Of course, if this all sounds too much, resellers can continue to ignore M2M or simply opt for the basic reselling of a carrier’s turnkey solution. But, for those that want to actively embrace this rapidly developing market and gain some clear differentiation, there are a few key steps to take. Firstly, understand the opportunities; this probably requires a partner with a track record across the board in M2M deployments, from iPad SIMs to wind turbines, and one that can highlight both potential pitfalls and wider opportunities within a deployment.
Second, ensure the billing side is manageable – for example, with a portal that enables rapid search to identify the customer record in question. With swift access to detailed information, a reseller can both ensure accurate billing and enable the customer to understand the way in which mobile data is being used by the organisation – a key consideration for new applications and deployments.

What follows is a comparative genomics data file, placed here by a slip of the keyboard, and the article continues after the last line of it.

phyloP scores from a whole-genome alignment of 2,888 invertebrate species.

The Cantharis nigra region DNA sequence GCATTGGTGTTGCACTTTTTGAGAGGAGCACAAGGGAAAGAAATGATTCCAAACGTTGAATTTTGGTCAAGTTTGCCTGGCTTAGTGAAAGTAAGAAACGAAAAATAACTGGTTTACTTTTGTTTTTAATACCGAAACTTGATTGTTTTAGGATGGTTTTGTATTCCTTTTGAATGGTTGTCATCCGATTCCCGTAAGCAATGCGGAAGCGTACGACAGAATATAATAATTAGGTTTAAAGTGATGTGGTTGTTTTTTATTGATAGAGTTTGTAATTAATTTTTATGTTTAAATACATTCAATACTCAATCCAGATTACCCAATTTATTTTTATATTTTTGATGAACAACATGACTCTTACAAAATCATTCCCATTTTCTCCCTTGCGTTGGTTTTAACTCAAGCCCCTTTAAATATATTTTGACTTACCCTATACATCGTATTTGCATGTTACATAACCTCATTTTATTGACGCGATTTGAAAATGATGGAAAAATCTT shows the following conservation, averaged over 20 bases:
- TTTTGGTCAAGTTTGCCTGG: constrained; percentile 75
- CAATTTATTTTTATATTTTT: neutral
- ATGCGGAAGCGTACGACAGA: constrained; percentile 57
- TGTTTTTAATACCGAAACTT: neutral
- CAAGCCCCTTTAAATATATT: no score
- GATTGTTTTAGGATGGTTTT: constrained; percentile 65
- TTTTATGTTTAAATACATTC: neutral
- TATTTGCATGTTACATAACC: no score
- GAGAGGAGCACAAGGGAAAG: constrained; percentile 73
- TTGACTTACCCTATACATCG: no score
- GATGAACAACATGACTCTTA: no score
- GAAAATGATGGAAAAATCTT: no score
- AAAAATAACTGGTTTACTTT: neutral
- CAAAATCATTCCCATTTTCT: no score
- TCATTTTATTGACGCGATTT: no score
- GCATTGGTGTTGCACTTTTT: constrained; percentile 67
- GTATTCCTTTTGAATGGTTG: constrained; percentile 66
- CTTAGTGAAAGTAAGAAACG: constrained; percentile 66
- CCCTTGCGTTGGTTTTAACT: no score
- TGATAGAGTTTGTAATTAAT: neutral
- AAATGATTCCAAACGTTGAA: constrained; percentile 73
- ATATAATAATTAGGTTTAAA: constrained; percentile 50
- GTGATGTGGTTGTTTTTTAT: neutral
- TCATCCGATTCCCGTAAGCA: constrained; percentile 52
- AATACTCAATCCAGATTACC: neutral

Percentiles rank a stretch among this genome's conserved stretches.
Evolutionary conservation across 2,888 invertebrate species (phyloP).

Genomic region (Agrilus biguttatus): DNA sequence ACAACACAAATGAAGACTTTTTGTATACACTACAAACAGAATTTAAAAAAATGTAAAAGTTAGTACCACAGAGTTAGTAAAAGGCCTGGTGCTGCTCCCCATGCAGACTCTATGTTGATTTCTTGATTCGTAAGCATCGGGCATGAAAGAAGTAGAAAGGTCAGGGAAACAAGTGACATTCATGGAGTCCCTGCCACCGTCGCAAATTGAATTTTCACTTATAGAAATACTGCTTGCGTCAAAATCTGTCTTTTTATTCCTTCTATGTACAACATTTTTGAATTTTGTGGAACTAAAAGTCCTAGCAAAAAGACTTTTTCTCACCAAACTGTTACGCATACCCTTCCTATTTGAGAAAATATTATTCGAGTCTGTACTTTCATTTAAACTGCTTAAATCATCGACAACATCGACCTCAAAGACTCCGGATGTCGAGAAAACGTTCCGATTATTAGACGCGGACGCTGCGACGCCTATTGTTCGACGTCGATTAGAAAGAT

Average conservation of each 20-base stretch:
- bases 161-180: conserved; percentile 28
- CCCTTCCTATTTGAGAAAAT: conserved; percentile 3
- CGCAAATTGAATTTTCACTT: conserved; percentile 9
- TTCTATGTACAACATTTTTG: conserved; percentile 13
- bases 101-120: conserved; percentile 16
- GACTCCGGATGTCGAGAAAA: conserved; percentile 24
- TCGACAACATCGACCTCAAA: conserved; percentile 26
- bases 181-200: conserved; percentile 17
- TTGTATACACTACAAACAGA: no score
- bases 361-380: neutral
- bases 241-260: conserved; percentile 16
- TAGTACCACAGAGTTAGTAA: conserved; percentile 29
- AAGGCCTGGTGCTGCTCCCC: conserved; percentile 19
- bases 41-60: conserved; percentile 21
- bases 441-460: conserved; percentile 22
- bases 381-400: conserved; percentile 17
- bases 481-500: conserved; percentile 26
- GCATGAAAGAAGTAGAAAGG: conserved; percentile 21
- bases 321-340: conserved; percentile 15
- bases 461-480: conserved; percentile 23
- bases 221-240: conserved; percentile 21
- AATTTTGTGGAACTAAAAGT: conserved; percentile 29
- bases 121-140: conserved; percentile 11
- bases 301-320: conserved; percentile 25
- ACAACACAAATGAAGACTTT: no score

Finally, invest in the right skills and look for a partner able to step in to help deliver the more complex deployments while the reseller’s expertise, experience and confidence builds up.
M2M will continue to evolve at a pace and the next wave will see applications and security become prominent factors for differentiation. Right now, the market is dominated by a very few companies, many of whom are not necessarily providing the depth of service required. There is a massive opportunity for resellers to grab a share of this market, adding value to the existing customer base, increasing differentiation, and gain a foothold in a fast moving, dynamic market, with opportunities to secure solid business growth.
Siemens: Providing the First Industrial 5G Router